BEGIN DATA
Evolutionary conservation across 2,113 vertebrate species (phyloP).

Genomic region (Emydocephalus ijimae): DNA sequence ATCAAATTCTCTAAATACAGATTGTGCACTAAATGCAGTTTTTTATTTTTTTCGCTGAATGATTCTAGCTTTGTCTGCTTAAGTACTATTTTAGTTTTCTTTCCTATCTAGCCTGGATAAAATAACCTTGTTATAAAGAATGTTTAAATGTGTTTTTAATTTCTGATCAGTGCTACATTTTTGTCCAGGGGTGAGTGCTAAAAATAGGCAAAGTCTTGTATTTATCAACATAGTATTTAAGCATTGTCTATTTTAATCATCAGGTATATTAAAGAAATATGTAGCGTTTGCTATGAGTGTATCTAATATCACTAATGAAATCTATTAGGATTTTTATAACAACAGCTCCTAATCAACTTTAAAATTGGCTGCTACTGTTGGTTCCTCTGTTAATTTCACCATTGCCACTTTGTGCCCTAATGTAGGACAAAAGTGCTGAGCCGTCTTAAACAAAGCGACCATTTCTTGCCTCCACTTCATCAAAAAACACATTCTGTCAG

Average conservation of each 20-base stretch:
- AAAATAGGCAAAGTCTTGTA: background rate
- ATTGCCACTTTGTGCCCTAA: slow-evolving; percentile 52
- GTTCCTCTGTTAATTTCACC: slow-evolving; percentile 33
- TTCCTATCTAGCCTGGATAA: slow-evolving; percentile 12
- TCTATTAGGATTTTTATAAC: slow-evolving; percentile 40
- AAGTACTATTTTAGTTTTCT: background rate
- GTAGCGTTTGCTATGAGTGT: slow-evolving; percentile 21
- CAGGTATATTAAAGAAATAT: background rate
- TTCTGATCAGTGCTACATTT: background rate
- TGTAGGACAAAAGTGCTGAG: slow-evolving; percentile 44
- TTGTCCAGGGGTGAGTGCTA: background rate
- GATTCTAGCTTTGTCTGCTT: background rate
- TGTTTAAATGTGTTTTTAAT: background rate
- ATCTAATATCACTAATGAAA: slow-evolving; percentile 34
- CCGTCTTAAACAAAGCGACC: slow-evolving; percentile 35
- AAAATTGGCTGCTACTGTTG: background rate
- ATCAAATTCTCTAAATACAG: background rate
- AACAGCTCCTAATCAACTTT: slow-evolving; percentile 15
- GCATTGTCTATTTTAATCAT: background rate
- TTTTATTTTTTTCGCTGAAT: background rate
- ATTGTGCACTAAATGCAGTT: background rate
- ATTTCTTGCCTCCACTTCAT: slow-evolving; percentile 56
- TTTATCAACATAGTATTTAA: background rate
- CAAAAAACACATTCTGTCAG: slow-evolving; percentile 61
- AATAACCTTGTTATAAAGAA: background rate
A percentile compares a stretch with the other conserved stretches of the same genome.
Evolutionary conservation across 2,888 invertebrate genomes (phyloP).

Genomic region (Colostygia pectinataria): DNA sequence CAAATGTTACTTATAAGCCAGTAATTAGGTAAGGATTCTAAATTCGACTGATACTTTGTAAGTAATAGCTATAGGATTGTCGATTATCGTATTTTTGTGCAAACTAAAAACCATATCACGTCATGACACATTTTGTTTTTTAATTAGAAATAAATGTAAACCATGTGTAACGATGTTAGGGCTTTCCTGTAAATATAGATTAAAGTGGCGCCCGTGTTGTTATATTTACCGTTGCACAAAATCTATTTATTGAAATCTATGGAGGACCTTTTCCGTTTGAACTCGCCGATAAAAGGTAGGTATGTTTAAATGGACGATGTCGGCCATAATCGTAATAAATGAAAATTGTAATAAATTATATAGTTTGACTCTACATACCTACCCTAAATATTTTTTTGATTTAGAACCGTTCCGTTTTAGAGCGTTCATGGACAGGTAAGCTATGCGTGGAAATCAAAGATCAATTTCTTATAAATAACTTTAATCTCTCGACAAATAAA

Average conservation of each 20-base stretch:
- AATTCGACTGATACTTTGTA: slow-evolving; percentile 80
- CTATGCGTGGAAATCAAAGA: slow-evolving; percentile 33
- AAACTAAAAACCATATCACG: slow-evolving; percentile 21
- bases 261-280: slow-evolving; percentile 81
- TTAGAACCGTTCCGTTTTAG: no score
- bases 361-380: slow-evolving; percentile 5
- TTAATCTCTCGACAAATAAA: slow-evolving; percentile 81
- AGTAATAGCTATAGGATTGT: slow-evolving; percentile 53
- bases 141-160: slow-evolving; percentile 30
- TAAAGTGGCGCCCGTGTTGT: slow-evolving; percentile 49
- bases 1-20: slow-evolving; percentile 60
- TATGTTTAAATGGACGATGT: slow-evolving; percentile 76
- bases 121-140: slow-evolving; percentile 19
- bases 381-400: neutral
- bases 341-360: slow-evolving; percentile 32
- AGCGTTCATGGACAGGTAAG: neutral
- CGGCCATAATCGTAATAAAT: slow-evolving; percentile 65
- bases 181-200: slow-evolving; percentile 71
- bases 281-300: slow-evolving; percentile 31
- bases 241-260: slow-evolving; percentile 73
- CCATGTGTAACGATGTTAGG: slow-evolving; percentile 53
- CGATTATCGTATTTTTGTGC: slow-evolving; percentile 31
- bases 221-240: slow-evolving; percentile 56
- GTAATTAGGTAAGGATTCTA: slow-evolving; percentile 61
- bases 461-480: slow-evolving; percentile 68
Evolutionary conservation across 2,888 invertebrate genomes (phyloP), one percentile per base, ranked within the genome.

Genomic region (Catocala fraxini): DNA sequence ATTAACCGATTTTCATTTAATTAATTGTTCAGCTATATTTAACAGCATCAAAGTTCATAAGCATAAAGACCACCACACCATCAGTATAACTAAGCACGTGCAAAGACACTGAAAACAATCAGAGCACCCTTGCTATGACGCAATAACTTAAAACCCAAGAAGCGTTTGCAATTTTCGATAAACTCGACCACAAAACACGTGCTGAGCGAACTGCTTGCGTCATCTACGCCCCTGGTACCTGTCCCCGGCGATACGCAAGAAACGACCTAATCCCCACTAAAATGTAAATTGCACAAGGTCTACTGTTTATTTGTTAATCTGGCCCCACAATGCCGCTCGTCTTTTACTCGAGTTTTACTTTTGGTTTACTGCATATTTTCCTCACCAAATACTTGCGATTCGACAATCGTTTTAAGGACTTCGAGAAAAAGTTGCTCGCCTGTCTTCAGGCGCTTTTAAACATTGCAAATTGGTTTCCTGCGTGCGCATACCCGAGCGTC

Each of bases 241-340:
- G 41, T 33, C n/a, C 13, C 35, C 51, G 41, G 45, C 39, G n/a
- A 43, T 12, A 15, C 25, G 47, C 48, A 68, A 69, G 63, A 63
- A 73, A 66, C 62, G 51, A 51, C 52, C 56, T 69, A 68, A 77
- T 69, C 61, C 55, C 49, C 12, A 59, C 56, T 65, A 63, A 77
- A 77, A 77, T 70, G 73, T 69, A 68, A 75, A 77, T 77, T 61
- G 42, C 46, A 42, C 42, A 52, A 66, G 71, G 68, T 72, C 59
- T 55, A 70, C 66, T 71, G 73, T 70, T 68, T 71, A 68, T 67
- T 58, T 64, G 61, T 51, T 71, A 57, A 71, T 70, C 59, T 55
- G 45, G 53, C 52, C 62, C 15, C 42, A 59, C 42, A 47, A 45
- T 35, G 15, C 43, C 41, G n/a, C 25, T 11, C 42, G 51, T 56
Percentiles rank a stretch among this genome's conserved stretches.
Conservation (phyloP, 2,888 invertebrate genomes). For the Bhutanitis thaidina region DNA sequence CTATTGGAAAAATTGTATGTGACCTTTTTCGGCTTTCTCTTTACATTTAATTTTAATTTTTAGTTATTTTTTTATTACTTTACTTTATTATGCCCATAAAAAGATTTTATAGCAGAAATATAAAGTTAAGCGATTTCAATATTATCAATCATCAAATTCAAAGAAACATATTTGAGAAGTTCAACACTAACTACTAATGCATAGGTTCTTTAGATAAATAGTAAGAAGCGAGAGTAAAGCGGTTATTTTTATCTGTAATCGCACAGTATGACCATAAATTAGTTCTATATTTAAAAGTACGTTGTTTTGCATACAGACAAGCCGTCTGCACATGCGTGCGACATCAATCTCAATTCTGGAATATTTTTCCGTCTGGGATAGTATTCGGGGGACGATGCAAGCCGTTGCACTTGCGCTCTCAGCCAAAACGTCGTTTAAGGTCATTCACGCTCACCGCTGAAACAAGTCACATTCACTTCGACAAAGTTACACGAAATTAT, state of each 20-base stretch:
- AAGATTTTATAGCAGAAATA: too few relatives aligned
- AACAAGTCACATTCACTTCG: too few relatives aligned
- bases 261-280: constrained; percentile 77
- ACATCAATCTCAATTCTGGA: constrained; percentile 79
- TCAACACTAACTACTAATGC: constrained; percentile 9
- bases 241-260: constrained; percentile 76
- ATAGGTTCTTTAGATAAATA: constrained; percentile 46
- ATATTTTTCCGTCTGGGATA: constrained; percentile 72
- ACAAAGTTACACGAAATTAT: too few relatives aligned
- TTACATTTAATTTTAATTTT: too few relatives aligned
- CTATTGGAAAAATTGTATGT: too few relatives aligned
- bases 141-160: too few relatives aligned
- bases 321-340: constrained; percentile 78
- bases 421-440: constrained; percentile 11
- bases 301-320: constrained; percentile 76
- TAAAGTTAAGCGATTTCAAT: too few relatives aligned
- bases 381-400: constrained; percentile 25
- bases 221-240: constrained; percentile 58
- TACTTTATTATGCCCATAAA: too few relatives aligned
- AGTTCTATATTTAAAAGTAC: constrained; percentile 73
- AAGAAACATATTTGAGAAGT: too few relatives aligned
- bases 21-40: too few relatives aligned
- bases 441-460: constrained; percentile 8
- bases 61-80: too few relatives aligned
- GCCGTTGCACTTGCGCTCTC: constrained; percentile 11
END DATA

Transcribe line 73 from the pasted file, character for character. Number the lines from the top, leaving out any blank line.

- AAGATTTTATAGCAGAAATA: too few relatives aligned